Informatica unveils its Intelligent Data Platform roadmap for clean, secure self-service data, even at big data scale.

Doug Henschen, Executive Editor, Enterprise Apps

May 13, 2014

5 Min Read
An Informatica Secure@Source drilldown heat map of sensitive data sources.

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Victory won't go to those with the most data. It will go to those who make the best use of data. This simple principle is behind Informatica's Tuesday unveiling of the Intelligent Data Platform.

A collection of current and planned capabilities, the Intelligent Data Platform seeks to exploit Informatica's unique insight not into the data itself -- that's the job of BI and analytics -- but into the metadata, the data about the data.

"Data has become a boardroom issue," Marge Breya, Informatica's chief marketing officer, said in a briefing with a handful of editors and analysts in New York. "We know all the paths of data access and the data types. We know where all the PCI [credit/debit card], HR, and privacy-sensitive data resides, where it has been, and where it has been moved."

[Want more on big data analysis? Read Datameer Bets Visual Analysis Beats SQL On Hadoop.]

Informatica says it will take advantage of this knowledge with Data Self-Service for Business Users and Secure@Source, two of the new platform components. Data Self-Service for Business Users is a cloud-based, search-style interface that will help users find appropriate internal and external data sources with the aid of algorithms and recommendation engines. "Smart" provisioning will ensure that data access is provided only to those with appropriate rights and privileges. Data Self-Service is expected to debut this year.

Secure@Source is an audit and compliance tool that will complement, rather than compete with, security technologies, according to Informatica. Set for release next year, Secure@Source is designed to help organizations narrow down where sensitive data resides, physically and logically, and then prioritize which stores need to be better secured with which types of security technologies.

"This is an application we're developing on top of the Intelligent Data Platform, and it plugs into the metadata we already have access to," Anil Chakravarthy, executive vice president and chief product officer at Informatica, said during the briefing in New York. Chakravarthy joined Informatica late last year from Symantec, where he was executive vice president of information security.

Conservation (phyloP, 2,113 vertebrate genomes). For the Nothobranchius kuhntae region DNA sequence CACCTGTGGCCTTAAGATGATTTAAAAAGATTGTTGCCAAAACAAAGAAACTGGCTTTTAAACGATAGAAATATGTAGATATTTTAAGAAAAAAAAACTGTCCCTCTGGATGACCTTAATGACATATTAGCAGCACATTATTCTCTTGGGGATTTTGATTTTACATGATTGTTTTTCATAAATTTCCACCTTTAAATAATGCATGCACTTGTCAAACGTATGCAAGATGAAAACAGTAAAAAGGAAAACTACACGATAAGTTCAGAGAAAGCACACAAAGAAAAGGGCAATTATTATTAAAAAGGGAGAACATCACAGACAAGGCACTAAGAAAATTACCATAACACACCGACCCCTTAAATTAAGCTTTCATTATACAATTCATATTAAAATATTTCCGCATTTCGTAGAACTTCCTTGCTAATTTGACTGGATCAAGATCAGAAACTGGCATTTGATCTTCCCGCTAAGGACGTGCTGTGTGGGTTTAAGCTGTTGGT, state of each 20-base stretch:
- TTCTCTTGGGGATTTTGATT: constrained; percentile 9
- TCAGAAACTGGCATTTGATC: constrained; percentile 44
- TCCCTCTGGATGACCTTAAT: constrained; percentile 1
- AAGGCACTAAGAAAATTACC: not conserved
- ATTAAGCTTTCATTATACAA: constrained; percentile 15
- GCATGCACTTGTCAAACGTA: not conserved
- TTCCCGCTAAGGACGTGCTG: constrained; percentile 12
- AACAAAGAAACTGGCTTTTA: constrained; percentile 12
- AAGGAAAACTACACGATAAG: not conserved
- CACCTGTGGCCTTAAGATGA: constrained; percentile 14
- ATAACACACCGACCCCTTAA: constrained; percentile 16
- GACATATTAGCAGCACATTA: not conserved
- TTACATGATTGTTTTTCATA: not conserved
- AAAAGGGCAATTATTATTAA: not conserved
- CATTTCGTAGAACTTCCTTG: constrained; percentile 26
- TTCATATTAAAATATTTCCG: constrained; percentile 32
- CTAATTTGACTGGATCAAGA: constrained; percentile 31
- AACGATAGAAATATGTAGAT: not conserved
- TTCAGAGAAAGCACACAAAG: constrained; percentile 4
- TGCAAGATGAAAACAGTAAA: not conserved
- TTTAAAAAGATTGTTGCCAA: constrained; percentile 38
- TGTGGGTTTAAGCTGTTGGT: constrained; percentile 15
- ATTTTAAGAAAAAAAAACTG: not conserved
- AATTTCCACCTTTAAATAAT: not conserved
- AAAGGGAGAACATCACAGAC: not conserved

A third new leg of the Intelligent Data Platform is Shared Data Lake, which will provide a mechanism to collect, discover, refine, govern, provision, securely share, and control all data assets and internal and external feeds -- once again tapping Informatica's metadata insight. Informatica describes it as "an easy, one-stop shop for data search, discovery, and consumption," whether the source systems are batch or real-time. Think of it as a virtual data lake with a self-service UI for business analysts.

The Intelligent Data Platform will make use of current Informatica capabilities, including its venerable PowerCenter data integration technologies and the Informatica Vibe embeddable virtual data machine. The latter supports reuse of data integration mappings created for users or departments across cloud environments, enterprise data centers, and big data platforms such as Hadoop.

Informatica also announced Tuesday that Western Union, the global money transfer business, is using the integration vendor's technology to power a year-old Hadoop deployment that's ensuring secure and compliant transactions across its global network of 500,000 retail service points and its growing Internet and mobile channels.

Western Union manages roughly 100 terabytes of data generated by 700 million transactions per year (about 29 per second worldwide). About 60% of that data is unstructured, including web and mobile clickstreams and log-file data from Splunk that the company started collecting in a Hadoop cluster last year. The other 40% is structured transactional data that Western Union has long analyzed in a conventional data warehousing environment.

By correlating the newer, variably structured data sources with structured transaction data, Western Union can tell the difference between transactions that are likely to be safe and secure and those likely to be fraudulent.

"We need to be able to mine the data as close to real-time as possible, so now we're tweaking the models daily," Western Union CTO Sanjay Saraf said in a phone interview with InformationWeek.

Western Union used to write code to move data into its Hadoop cluster, but that could take days. In recent months, the company has standardized on Informatica Data Replication (IDR) as a tool to push data from Splunk and other sources down into Hadoop.

"It used to take four or five days before we'd get log-file data into Hadoop, but with IDR, we can extract and get it into HDFS and specific Hive tables in less than an hour," Saraf said.

Like many other Hadoop users, Western Union has reduced ETL costs by moving certain data transformation tasks into Hadoop, but Saraf views that trend as more of a threat to the "Oracles and [IBM] Netezzas" of the world. "Informatica is participating in the Hadoop ecosystem."

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About the Author(s)

Doug Henschen

Executive Editor, Enterprise Apps

Doug Henschen is Executive Editor of InformationWeek, where he covers the intersection of enterprise applications with information management, business intelligence, big data and analytics. He previously served as editor in chief of Intelligent Enterprise, editor in chief of Transform Magazine, and Executive Editor at DM News. He has covered IT and data-driven marketing for more than 15 years.

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